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Join Date: Nov 2016
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CVT

05/12/2017 9:36 AM

Dear all

what is the difference between voltage transformer and capacitor voltage transformer, and

Can we use one instead of the other?

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#1

Re: CVT

05/12/2017 9:51 AM

To question #2: NO.

To question #1: a voltage transformer is based on differences in the number of turns on a core (could be an air winding for HVT), between the primary coil and secondary coil. The voltage changes based on the primary to secondary winding turns number.

A capacitor voltage transformer - -A capacitor voltage transformer (CVT or CCVT), is a transformer used in power systems to step down extra high voltage signals and provide a low voltage signal, for metering or operating a protective relay.

It includes both capacitors (two in series), and a transformer in a tuned circuit. The arrangement is designed to provide a large step-down of voltage from a HV transmission line to an instrument level for reading.

Frankly, I am a bit surprised you didn't already know how to Google that. You need to learn what Wikipedia is, and why you should look at it often.

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#3
In reply to #1

Re: CVT

05/12/2017 7:49 PM

That is true, but then I wouldn't have learned the above. Thank you J.S.

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#4
In reply to #1

Re: CVT

05/15/2017 11:00 AM

Actually, the answer to question #2 is "It depends." There are functions for which a CVT and a VT can be used interchangeably, and others for which it is preferable not to do so. CVTs usually do not have a high a VA capacity of their secondaries. They can carry modern digital relays and metering which don't demand a high VA input. However, if you are using the transformer for all sorts of bus metering, synchronization, incandescent voltage indicating lights, and other loads, then an inductive VT with higher capacity is needed. Also, there can be issues with line distance relaying due to transient responses of CVTs, where an inductive VT may be better suited.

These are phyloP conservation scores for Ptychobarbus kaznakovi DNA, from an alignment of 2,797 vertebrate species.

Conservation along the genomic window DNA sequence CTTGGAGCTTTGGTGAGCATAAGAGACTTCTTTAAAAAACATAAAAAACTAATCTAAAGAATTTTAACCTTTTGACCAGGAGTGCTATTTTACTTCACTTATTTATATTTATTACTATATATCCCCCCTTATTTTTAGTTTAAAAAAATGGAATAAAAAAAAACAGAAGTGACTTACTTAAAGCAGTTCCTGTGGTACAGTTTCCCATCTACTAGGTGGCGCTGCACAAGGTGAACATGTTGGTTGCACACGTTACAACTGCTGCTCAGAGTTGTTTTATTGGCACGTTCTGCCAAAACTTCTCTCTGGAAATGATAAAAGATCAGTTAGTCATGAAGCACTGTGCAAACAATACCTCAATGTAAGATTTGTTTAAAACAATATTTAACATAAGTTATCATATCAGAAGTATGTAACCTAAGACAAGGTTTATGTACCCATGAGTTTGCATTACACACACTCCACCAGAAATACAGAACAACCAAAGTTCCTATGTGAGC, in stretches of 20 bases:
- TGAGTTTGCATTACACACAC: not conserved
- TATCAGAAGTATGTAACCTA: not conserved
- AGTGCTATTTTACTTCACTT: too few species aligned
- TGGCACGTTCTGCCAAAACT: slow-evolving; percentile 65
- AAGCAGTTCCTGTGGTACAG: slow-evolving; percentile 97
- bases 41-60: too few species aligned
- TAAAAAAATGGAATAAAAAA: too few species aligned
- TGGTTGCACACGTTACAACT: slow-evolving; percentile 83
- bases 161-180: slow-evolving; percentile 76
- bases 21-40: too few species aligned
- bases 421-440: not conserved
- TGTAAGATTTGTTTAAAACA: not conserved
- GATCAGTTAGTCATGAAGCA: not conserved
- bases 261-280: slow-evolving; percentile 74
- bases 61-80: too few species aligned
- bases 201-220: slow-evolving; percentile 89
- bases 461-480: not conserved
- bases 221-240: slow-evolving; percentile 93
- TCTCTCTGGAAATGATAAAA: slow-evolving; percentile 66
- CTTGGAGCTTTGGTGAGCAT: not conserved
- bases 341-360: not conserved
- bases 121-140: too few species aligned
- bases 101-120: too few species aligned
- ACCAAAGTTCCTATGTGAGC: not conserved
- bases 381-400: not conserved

So depending on what the OP needs to do with the secondary voltage, he could use either, or only one of the two.

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#2

Re: CVT

05/12/2017 1:15 PM

As is true in most things related to power engineering, voltage, current, function, and/or economics plays a major part. For PTs, the dividing line is voltage, above which it is uneconomic to build a purely transformer-based PT, so a capacitive voltage divider is used to drop the voltage down to a point where a lower voltage transformer is practical for the output side (aka CVT).

Functionality rears its ugly head when discussing the difference between a CVT and a CCVT. The extra "C" is for "coupling", as in PLCC (Power Line Carrier Control/Communication) system. A CCVT is used to tap-off the 80-500kHz signal that is superimposed on the 50/60Hz power line frequency. Basically the CCVT acts as a resonant LC trap to direct the carrier/signal frequencies off to the PLCC equipment.

So the answer is: each has its own special features, and you need to know how the equipment is going to be used before the question can be answered.

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#5
In reply to #2

Re: CVT

05/15/2017 11:07 AM

I beg to differ. CVT and CCVT are alternative terms for the same thing. A capacitive VT is also doing its transformation by capacitive coupling to the HV source. The carrier accessories are only additional items that are either supplied standardly or added as options during manufacture as desired by the customer. You will find that CVT and CCVT are used interchangeably throughout the industry.

To your first point, there are also inductive type VTs available at the higher voltages, where higher VA capacity is needed. These days with digital relays and meters, and their lower burden, CVTs usually can provide adequate VA to supply them accurately. However, if the burden is higher (such as for bus metering and relaying), inductive VTs are often still used at transmission level voltages (at least to 345kV, as I have seen).

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